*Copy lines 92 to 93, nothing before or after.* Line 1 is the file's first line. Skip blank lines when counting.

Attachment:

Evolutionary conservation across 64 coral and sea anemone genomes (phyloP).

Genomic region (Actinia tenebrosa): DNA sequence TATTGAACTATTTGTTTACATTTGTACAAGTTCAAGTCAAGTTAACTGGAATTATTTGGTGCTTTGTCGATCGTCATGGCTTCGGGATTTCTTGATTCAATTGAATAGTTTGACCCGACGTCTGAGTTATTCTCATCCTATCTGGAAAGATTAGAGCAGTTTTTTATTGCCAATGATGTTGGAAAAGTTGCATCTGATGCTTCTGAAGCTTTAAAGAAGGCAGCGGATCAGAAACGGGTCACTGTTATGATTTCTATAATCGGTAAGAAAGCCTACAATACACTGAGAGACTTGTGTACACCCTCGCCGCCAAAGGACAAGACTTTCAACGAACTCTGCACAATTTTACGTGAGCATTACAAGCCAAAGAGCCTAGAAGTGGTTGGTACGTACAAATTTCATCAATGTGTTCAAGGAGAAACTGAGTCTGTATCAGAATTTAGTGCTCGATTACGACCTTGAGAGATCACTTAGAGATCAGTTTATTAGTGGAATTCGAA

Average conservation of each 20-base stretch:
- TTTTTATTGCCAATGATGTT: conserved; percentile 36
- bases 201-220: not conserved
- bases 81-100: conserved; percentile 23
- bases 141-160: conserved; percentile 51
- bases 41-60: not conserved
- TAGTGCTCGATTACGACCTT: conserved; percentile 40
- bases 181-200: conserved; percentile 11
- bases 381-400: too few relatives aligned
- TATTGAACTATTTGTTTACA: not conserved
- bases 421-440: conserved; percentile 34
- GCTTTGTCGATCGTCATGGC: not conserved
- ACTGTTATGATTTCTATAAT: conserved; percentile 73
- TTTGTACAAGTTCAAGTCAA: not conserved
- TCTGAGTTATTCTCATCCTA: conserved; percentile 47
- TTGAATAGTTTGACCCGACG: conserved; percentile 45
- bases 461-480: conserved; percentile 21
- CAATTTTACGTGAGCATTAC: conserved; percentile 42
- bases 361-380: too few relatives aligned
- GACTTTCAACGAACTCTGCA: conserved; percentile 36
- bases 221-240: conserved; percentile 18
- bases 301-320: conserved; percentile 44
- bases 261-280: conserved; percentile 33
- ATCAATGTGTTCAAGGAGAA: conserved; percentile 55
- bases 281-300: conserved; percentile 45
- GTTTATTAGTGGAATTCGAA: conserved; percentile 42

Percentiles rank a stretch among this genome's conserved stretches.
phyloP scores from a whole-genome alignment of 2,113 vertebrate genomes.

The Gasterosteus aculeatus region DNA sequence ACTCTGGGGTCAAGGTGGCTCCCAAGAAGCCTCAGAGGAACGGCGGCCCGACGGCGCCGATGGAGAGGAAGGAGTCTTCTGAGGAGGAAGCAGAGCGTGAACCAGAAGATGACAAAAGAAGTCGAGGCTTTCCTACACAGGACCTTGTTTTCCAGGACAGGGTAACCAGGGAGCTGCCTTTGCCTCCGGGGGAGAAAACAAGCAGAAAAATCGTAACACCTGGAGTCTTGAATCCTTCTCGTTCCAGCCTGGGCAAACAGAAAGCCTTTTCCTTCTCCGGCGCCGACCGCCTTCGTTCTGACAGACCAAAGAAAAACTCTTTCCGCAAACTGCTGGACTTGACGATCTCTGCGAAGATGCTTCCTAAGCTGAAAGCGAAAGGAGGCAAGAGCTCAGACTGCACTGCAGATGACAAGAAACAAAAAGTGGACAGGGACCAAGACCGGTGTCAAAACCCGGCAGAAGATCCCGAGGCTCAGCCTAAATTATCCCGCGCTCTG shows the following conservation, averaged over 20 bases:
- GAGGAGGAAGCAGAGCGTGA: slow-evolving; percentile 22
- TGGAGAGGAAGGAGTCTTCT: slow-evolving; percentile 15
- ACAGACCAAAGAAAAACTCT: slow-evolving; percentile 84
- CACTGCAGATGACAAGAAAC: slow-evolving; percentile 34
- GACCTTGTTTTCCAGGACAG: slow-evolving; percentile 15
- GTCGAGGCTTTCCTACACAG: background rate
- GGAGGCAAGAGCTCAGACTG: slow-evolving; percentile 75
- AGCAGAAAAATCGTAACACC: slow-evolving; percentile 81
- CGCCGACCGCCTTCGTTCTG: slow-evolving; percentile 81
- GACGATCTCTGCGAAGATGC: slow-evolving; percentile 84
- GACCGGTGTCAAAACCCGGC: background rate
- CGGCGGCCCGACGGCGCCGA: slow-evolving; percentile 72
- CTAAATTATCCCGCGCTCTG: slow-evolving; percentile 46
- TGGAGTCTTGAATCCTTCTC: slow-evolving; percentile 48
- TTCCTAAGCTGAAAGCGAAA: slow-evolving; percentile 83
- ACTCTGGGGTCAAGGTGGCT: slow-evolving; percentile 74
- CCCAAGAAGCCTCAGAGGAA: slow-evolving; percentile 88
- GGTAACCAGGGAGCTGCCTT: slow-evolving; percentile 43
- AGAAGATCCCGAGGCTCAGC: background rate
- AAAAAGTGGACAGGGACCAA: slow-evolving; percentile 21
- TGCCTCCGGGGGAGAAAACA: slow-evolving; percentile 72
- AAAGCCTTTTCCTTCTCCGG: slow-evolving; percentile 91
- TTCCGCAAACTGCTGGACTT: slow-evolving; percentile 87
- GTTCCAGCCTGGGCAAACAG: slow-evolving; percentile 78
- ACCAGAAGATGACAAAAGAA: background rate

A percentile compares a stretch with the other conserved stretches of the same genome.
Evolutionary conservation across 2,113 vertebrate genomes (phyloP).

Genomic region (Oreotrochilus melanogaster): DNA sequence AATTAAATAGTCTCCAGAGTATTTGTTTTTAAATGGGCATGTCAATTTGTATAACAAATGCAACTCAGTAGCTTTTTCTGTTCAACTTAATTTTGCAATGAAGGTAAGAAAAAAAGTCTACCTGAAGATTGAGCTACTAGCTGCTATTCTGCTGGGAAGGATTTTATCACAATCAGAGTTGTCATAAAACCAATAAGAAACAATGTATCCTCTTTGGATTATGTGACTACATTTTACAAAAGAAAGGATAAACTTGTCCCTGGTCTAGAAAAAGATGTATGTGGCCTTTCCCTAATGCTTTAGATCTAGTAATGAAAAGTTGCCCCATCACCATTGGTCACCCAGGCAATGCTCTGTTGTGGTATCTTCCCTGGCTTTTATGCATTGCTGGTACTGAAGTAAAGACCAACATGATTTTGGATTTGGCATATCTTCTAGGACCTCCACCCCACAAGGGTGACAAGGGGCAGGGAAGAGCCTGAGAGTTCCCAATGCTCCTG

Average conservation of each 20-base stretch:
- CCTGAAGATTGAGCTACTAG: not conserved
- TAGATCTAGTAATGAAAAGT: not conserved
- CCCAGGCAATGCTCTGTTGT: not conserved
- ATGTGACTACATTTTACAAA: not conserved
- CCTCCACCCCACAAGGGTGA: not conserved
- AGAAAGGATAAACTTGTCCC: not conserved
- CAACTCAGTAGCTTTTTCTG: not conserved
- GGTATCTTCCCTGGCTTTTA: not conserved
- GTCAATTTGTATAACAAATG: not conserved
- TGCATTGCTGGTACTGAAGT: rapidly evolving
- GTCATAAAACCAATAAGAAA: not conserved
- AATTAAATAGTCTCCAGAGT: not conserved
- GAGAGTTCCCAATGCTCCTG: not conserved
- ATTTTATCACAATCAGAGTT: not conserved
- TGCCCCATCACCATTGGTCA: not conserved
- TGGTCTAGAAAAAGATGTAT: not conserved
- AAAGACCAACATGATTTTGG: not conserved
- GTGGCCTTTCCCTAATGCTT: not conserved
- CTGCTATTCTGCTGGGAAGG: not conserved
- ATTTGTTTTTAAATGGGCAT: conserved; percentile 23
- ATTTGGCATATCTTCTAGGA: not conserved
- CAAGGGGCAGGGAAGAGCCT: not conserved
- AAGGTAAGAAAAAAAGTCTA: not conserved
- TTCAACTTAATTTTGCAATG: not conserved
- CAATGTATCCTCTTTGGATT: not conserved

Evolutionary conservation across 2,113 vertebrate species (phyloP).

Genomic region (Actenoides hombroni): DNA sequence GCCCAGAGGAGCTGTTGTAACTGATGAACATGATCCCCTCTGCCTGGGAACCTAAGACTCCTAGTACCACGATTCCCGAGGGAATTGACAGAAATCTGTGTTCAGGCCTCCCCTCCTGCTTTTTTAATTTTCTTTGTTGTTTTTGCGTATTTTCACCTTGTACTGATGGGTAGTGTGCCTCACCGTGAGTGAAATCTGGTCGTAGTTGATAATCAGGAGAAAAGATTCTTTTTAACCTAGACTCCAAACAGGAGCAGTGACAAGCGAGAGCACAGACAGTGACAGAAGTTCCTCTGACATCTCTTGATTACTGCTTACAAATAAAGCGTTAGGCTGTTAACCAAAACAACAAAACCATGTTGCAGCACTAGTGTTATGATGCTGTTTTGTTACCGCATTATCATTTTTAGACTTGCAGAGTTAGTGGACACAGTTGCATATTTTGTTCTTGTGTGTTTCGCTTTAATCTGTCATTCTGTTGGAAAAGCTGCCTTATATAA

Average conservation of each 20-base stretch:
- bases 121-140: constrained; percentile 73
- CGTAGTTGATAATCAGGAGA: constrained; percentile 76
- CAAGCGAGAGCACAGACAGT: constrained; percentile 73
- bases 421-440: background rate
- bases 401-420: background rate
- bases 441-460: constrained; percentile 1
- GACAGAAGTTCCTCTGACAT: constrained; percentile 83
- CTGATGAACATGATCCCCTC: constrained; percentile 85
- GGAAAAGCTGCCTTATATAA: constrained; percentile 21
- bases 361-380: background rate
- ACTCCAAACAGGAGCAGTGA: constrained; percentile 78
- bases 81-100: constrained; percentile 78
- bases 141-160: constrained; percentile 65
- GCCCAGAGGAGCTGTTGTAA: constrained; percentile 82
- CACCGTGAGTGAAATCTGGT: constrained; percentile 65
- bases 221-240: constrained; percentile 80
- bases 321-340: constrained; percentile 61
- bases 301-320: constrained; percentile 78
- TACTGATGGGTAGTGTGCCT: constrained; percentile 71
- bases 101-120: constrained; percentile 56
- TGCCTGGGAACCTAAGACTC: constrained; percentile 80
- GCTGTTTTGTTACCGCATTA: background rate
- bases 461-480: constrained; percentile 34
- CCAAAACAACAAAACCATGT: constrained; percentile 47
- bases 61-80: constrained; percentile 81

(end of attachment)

- bases 421-440: background rate
- bases 401-420: background rate